In a demand paged system like linux where pages maybe~4k from what I read, it ensures protection by checking if the stack or heap size exceeds the number of pages given to each. WHen I create two variables

char *s = (char *) malloc(100);   
char sa[100];

In a for loop I can write s[i] = 'c'; almost 4000 times before it comes up with memory error whereas with sa[i] = 'c'; EDIT: I get a segmentation fault or stack smashing error for anything greater than array size.

I can understand in the first case there is a page fault and it sees that no more pages have been allocated to heap hence a memory violation. But what happens in the second case does gcc keep a check at runtime for all the preallocated variables?.
EDIT: I am posting the entire code below

int main(int argc,char* argv[]){
char *s = (char *) malloc(20);
char sa[400] = {0};
int i ,count;
printf(" enter the number of chars to write: ");
for (i=0;i<count;i++){
sa[i] = 'a';
//s[i] = 'a';

  • Language-wise both cases are totally undefined. Added a gcc tag for the implementation specific question. – Bo Persson Aug 14 '11 at 9:45
  • FYI it is by no means guaranteed that you can only write the length of the array with the stack allocated variable. I got up to 2880 on my x86_64 machine (where it hits a new page as &sa[i] == 0x7ffffffff000). – user786653 Aug 14 '11 at 9:46
  • I assume we shall ignore the question of why you are writing to an array outside of the allocated range, right? – Christian Semrau Aug 14 '11 at 9:46
  • so I read about gcc and the canaries (or guard bytes... does gcc check for the guard byte overwrite each time the stack grows?. – dasman Aug 14 '11 at 9:49
  • @christian-semrau yes... – dasman Aug 14 '11 at 9:51

On a lot of 32-bit operating systems the stack grows downwards. You only use positive indexes into the array so it depends how deeply nested your function call is. As you index out of the array, you'll first overwrite the canary. So the stack smashing error is first. Next, you'll start overwriting the function arguments and return address. Without the canary, that will cause the function return to jump into nevernever land, usually producing a segfault. Not always, it might accidentally land on valid code, the logic behind stack buffer overflow attacks.

As you keep going, you'll eventually write past the top of the stack into unallocated pages. Segfault then. On a small test program with few nested calls that happens quickly, couple of kilobytes give or take.

Also try it with negative offsets. That can keep going for a while, not otherwise causing any mishap since you're writing into unallocated stack space. The segfault comes when you write past the allocated stack size, typically a megabyte. On Windows you'd trigger the stack guard page, generating an exception for which this site is named.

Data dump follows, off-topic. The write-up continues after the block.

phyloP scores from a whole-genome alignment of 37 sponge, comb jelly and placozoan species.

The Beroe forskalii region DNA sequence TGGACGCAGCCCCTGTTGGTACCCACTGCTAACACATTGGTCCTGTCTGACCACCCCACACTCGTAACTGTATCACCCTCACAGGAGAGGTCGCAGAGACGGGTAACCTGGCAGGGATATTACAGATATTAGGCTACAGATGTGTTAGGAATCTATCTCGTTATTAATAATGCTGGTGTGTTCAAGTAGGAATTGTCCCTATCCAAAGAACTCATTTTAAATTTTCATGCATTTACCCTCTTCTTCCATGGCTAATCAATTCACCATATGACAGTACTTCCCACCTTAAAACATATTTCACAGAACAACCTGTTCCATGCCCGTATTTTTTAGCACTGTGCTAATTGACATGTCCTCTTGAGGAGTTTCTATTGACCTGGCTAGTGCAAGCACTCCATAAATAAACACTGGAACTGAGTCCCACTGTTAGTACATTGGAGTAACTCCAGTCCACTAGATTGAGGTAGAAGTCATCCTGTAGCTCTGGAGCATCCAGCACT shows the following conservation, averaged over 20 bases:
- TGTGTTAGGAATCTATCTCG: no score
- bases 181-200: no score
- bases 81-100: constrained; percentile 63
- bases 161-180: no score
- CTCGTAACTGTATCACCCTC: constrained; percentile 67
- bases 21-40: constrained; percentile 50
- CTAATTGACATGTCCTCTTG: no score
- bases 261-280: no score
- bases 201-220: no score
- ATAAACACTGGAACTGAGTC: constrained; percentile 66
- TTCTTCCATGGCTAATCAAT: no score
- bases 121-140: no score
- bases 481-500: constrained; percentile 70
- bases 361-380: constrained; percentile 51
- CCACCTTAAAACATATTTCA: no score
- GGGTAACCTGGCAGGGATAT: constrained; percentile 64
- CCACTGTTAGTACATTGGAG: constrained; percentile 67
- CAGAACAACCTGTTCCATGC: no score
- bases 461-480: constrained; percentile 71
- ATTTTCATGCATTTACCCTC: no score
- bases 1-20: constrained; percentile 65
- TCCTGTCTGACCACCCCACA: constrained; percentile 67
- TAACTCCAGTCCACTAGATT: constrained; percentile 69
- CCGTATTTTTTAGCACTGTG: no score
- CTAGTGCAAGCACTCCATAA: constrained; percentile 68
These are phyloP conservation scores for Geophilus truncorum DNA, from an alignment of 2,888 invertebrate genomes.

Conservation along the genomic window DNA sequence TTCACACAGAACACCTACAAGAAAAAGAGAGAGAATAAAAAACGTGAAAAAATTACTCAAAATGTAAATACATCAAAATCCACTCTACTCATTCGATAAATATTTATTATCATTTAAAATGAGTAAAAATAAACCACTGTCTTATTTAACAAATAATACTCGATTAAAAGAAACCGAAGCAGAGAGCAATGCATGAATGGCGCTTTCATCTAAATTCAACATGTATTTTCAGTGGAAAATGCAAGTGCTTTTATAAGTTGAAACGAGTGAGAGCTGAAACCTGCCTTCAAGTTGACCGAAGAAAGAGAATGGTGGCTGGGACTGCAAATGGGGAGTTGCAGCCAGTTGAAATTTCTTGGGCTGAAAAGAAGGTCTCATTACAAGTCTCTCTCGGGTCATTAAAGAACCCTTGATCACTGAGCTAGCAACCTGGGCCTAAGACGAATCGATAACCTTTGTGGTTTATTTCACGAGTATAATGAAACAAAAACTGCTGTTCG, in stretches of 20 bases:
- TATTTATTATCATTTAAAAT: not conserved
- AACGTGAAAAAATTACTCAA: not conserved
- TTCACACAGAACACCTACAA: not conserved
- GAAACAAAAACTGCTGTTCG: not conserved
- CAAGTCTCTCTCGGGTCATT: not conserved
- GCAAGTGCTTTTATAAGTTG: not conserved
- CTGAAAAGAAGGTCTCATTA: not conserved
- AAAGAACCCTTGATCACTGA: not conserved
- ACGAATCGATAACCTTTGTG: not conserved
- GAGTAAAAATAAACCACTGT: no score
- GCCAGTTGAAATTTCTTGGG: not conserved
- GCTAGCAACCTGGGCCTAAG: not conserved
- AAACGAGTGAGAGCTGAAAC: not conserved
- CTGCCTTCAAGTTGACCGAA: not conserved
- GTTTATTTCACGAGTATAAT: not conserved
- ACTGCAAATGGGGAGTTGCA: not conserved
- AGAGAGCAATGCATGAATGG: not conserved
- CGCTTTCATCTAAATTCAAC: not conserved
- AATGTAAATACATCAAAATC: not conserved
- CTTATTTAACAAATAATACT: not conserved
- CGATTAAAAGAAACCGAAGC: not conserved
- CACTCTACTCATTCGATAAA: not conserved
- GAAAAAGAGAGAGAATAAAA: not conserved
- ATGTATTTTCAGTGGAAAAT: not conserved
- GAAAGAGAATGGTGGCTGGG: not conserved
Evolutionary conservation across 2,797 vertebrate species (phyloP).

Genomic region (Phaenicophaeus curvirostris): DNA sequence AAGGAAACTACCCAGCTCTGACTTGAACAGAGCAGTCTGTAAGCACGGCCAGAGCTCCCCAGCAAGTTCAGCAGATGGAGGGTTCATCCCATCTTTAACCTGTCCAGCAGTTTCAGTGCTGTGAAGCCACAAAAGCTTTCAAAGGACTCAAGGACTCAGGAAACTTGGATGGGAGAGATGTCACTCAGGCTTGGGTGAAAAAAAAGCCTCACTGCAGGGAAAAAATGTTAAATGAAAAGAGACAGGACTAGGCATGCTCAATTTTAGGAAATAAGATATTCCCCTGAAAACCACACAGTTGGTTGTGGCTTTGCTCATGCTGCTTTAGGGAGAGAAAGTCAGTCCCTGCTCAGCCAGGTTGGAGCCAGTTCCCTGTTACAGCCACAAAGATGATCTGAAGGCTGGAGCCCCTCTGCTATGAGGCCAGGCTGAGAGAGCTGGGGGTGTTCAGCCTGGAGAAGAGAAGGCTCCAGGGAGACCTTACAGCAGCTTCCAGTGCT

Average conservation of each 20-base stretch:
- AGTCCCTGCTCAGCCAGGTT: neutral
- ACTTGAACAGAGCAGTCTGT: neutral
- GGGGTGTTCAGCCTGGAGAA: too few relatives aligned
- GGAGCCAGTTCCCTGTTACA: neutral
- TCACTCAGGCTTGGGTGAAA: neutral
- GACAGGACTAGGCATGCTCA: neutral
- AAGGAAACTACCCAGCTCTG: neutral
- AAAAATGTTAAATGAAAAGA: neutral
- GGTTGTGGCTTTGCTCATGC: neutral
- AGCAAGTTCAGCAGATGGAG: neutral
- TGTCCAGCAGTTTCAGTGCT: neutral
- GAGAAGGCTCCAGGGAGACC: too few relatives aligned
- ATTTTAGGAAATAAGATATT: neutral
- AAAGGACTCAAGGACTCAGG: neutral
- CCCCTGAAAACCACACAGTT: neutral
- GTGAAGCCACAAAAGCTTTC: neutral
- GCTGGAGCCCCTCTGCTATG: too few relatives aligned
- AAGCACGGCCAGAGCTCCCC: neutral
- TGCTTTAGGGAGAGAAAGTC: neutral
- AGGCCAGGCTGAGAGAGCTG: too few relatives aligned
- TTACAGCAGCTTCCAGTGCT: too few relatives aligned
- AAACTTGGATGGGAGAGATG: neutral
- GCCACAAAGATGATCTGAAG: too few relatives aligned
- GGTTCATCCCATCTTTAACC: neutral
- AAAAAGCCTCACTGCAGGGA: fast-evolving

• doesnt the OS treat stack,heap,code as different segments?. I was thinking initially the stack gets a page , heap gets a page so as they grow more pages are allocated. so how can stack overflow overwrite the code section?. – dasman Aug 15 '11 at 20:48
  • It doesn't. Not sure why you drew that conclusion. – Hans Passant Aug 15 '11 at 20:49
  • I read in an OS text that the c compiler generates program segments as code,stack,heap globals etc, but linux puts the code into the [user code] segment , all other data(stack,heap etc) in [user data] segment and then uses paging. So I get that linux does not segment stack and heap. But if the initial allocation for the [user data] segment is lesser than required (e.g. recursion) then how does it expand the stack?. – dasman Aug 15 '11 at 23:25
  • Linux is constantly changing, not sure what it does these days. Windows uses reserved memory pages that get turned into real ones by page faults. Linux didn't support that for a while, I wouldn't be surprised if it does now. None of which is relevant, you perhaps missed the "stack grows downward" opening sentence. You are writing into pages that are already allocated. – Hans Passant Aug 15 '11 at 23:30
  • 1
    Because the writing that causes the segfault happens before the function return that detects the canary being stomped. Key insight is exactly when the canary is checked. Not until the function returns. – Hans Passant Aug 16 '11 at 0:03

Your Answer

By clicking “Post Your Answer”, you agree to our terms of service, privacy policy and cookie policy

Not the answer you're looking for? Browse other questions tagged or ask your own question.